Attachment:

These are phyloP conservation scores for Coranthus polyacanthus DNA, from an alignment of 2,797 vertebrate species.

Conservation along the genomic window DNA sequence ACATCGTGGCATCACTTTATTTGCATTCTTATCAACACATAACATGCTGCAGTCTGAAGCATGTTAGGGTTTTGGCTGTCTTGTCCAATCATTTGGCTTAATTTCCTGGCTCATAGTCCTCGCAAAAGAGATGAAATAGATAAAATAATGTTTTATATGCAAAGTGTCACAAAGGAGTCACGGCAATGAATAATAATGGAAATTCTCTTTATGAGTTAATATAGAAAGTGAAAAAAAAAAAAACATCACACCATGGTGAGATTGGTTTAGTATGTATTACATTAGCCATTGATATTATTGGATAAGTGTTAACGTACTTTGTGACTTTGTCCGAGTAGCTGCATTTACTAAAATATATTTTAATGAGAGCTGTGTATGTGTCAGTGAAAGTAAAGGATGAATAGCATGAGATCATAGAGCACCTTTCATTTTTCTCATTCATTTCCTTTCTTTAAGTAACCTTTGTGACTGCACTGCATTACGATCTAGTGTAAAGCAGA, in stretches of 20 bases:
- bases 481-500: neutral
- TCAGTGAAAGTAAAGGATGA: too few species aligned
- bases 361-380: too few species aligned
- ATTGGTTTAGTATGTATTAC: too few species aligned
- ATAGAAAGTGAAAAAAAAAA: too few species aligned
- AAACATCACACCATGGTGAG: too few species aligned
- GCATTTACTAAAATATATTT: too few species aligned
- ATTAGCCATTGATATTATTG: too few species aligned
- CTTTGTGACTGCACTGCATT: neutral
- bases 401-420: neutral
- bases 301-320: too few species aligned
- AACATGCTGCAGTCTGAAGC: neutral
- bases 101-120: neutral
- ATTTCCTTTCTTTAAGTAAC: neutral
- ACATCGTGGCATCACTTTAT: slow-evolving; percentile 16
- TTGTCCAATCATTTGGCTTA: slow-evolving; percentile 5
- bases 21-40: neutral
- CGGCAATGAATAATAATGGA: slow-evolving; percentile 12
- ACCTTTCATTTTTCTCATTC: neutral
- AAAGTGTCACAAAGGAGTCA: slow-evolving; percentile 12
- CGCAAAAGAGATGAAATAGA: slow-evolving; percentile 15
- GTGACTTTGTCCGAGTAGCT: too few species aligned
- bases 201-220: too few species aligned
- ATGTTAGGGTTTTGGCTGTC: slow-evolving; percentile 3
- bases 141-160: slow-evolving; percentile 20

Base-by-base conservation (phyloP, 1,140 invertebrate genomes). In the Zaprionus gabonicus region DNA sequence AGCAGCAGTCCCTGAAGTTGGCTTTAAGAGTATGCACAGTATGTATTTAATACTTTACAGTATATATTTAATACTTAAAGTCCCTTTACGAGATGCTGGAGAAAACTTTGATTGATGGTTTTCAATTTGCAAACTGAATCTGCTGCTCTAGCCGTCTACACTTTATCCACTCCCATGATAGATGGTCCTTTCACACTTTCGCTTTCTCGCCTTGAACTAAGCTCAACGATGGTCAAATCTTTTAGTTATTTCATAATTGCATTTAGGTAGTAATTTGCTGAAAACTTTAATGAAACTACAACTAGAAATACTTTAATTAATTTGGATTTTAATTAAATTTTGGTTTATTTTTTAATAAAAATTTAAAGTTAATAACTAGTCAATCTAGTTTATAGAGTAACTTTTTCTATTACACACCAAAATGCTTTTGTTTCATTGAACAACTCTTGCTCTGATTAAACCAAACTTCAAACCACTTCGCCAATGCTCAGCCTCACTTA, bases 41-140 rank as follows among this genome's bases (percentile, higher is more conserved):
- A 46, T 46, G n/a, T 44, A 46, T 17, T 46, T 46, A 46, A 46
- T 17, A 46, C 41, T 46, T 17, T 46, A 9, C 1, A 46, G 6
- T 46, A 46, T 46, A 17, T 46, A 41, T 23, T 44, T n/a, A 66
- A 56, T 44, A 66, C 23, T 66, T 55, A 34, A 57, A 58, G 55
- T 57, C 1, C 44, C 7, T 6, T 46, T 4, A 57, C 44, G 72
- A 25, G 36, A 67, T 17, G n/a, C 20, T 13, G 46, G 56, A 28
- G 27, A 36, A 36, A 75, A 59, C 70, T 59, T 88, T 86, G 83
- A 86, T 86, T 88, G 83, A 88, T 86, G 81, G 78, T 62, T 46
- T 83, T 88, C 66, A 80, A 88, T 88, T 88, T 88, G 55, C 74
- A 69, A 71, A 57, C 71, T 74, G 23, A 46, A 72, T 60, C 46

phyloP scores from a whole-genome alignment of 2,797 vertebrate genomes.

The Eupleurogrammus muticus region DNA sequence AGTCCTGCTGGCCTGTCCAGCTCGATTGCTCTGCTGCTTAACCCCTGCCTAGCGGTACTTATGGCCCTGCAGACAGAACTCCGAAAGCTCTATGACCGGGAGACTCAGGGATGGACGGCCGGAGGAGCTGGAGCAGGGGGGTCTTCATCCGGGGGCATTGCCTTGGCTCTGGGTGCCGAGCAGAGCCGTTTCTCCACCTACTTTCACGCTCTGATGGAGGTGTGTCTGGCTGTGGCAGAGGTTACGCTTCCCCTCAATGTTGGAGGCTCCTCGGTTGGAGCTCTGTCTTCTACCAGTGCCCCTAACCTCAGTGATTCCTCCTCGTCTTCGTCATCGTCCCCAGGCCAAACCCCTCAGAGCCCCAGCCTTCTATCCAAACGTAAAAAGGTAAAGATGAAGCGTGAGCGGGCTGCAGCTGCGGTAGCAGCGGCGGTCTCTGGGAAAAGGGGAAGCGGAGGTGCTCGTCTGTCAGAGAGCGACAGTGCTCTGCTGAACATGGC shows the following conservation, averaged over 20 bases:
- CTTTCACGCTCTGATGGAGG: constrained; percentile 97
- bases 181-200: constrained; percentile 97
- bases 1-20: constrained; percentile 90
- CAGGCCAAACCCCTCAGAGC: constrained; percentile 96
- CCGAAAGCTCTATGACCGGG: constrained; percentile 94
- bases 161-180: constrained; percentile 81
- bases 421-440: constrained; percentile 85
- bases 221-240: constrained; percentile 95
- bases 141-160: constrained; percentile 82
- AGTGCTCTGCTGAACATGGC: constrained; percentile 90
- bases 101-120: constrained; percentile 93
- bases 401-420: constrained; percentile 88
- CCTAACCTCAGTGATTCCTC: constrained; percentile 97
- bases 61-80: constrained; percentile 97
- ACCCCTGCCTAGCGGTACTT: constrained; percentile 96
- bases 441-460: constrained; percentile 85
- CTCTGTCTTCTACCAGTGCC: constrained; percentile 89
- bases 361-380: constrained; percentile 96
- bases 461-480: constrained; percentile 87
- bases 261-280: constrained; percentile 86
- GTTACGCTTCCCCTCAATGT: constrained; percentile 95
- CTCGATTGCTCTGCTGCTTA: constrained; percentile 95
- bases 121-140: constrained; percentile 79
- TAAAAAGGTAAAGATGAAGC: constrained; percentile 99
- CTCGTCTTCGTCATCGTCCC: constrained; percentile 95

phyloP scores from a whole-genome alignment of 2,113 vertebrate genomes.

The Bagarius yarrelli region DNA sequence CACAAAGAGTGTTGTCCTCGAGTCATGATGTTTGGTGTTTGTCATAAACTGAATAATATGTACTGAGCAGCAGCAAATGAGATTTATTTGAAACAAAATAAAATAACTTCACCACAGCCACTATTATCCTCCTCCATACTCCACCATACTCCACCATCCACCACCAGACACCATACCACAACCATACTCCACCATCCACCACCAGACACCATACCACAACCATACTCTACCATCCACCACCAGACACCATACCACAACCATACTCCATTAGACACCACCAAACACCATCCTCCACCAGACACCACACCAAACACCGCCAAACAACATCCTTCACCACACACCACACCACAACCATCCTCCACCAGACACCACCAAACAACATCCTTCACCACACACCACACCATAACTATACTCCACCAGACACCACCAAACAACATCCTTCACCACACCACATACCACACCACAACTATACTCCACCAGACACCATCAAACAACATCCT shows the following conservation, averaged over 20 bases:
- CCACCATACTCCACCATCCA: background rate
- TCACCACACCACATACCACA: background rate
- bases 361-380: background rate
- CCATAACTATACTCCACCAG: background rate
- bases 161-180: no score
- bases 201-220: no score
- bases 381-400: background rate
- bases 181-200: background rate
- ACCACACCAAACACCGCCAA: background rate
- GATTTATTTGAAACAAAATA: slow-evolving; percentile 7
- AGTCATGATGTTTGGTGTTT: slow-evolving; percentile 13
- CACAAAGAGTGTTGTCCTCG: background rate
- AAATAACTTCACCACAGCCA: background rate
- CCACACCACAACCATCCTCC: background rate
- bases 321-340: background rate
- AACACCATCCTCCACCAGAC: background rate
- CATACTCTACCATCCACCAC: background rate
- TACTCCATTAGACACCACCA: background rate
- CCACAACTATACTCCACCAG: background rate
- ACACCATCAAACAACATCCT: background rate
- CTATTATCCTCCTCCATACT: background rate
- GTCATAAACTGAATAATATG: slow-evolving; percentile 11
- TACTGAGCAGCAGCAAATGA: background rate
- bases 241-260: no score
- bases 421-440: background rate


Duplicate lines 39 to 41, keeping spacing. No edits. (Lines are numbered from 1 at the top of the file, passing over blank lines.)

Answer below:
phyloP scores from a whole-genome alignment of 2,797 vertebrate genomes.

The Eupleurogrammus muticus region DNA sequence AGTCCTGCTGGCCTGTCCAGCTCGATTGCTCTGCTGCTTAACCCCTGCCTAGCGGTACTTATGGCCCTGCAGACAGAACTCCGAAAGCTCTATGACCGGGAGACTCAGGGATGGACGGCCGGAGGAGCTGGAGCAGGGGGGTCTTCATCCGGGGGCATTGCCTTGGCTCTGGGTGCCGAGCAGAGCCGTTTCTCCACCTACTTTCACGCTCTGATGGAGGTGTGTCTGGCTGTGGCAGAGGTTACGCTTCCCCTCAATGTTGGAGGCTCCTCGGTTGGAGCTCTGTCTTCTACCAGTGCCCCTAACCTCAGTGATTCCTCCTCGTCTTCGTCATCGTCCCCAGGCCAAACCCCTCAGAGCCCCAGCCTTCTATCCAAACGTAAAAAGGTAAAGATGAAGCGTGAGCGGGCTGCAGCTGCGGTAGCAGCGGCGGTCTCTGGGAAAAGGGGAAGCGGAGGTGCTCGTCTGTCAGAGAGCGACAGTGCTCTGCTGAACATGGC shows the following conservation, averaged over 20 bases:
- CTTTCACGCTCTGATGGAGG: constrained; percentile 97